The impact of the change to Kansas is covered in this article. I read about what is happening and, frankly, I don't understand why they voted for Sam Brownback. The xenophobia may explain it.

    https://newfoodeconomy.org/rural-kansas-depopulation-commodity-agriculture/

  11. [11] 
    neilm wrote:

    We might finally be coming back to full employment and thus see some pressure on median wages. The 25-54 employment to population ratio is approaching 80% (this is a better gauge than the BLS unemployment numbers in my opinion), about the level it was in 2006. There seems to be a gentle drop in the possible max peak since the highs of the late 1990's, so 79% might be the new maximum level and pressure on wages could build more quickly.

    https://fred.stlouisfed.org/series/LNS12300060

  12. [12] 
    Chris Weigant wrote:

    neilm [10] -

    If you like Bryson, check out "Lost Continent" -- funniest American travelogue I've ever read. Of course, I read it after living in France for 2 years, so his "American returns to America" theme was pretty relevant, when I read it.

    Great book, though...

    -CW

  13. [13] 
    John M wrote:

    [3] neilm

    "This will result in more investment in opening up new sources, including fracking in the U.S."

    More fracking would lead directly to at least one other result, more headaches for coal producing states that voted for Trump to save their jobs, like West Virginia and Pennsylvania, since fracking leads directly to cheaper more abundant natural gas which leads directly to even less use and demand for more expensive dirty coal.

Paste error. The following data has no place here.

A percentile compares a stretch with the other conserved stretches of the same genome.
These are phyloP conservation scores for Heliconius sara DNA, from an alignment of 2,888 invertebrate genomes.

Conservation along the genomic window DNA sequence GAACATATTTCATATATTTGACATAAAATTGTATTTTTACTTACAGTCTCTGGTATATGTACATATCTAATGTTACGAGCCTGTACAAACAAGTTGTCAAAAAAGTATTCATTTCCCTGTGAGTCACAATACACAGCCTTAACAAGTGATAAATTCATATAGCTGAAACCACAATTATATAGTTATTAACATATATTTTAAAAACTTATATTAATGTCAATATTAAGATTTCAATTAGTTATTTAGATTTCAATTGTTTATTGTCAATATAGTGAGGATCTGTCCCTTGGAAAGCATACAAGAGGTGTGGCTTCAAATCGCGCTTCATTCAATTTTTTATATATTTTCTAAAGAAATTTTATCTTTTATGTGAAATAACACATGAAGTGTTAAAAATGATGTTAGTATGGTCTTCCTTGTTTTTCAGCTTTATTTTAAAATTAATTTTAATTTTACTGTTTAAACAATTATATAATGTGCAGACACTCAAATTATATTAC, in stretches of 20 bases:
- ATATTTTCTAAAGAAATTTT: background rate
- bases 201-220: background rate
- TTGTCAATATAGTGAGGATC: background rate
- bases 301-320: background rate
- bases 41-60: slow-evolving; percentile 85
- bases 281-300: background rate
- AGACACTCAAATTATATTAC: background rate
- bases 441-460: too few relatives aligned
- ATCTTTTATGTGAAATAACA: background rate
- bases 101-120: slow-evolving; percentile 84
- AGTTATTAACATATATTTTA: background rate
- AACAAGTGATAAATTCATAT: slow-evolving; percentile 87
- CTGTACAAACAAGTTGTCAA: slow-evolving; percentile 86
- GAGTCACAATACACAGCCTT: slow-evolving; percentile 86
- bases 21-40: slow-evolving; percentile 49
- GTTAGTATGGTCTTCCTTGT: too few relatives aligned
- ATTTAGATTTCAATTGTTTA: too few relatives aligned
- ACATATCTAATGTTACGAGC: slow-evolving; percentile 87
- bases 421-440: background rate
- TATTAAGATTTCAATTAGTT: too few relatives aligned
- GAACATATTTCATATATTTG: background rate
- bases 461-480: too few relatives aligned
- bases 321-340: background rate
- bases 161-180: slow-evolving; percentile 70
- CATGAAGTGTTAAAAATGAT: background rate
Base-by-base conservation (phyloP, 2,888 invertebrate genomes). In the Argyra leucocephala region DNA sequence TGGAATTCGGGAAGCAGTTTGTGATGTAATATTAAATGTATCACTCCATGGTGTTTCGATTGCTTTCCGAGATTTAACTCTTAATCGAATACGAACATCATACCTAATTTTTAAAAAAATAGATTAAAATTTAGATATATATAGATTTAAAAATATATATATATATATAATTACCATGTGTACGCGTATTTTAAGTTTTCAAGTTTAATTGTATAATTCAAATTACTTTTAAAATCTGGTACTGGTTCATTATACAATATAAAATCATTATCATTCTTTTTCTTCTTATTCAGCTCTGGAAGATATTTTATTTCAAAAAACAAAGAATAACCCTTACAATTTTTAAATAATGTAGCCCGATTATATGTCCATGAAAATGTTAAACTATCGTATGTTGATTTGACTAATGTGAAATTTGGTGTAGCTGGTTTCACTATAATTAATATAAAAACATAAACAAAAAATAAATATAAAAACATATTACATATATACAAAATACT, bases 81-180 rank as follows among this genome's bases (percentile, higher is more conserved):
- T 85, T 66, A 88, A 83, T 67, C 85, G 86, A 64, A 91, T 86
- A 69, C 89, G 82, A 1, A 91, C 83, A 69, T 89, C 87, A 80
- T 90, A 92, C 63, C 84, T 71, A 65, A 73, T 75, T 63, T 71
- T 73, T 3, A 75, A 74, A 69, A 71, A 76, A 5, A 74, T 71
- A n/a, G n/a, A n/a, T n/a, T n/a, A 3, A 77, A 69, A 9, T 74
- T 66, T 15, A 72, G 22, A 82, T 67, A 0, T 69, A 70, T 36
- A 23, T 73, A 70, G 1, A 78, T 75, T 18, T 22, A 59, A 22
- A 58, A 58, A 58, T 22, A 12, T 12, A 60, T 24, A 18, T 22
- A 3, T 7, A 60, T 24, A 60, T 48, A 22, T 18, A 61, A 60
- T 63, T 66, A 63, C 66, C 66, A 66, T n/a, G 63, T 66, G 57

14. [14] 
    Don Harris wrote:

    So the price of gas has been going up and dropping out of the Iran deal may make it go up more.

    Seems kind of like blaming the problem of money in our political process on the Citizens United ruling.

    But has the possibility of dropping out of the Iran deal already had an effect on gas prices? After all, the market is based on speculation on the future.

    So what happens if dropping out of the Iran deal doesn't change gas prices much more?

    And even if it does, the Democrats using this issue in the way you describe, "whether that is entirely fair or not", is one of the reasons that people like me (the people that Democrats need) are fed up with Democrats because we don't buy their bullshit, either.

    And then you wonder why we can't even get 50% of eligible voters to vote in an off-year election.

    And despite the price of gas being visible at the pump, it is also hidden in the price of everything you buy because everything you buy gets to you through the use of gasoline.

  15. [15] 
    Elizabeth Miller wrote:

    Chris,

    If Trump does nix the deal tomorrow and if the price of gas is directly affected in a negative way, then it hands the Democrats an almost-universal issue on a silver platter. "Trump pulled out of the Iran deal, and now you are paying too much at the pump as a direct result" -- that's a pretty easy case to make, politically. Everywhere in the country. In every House district. In every state.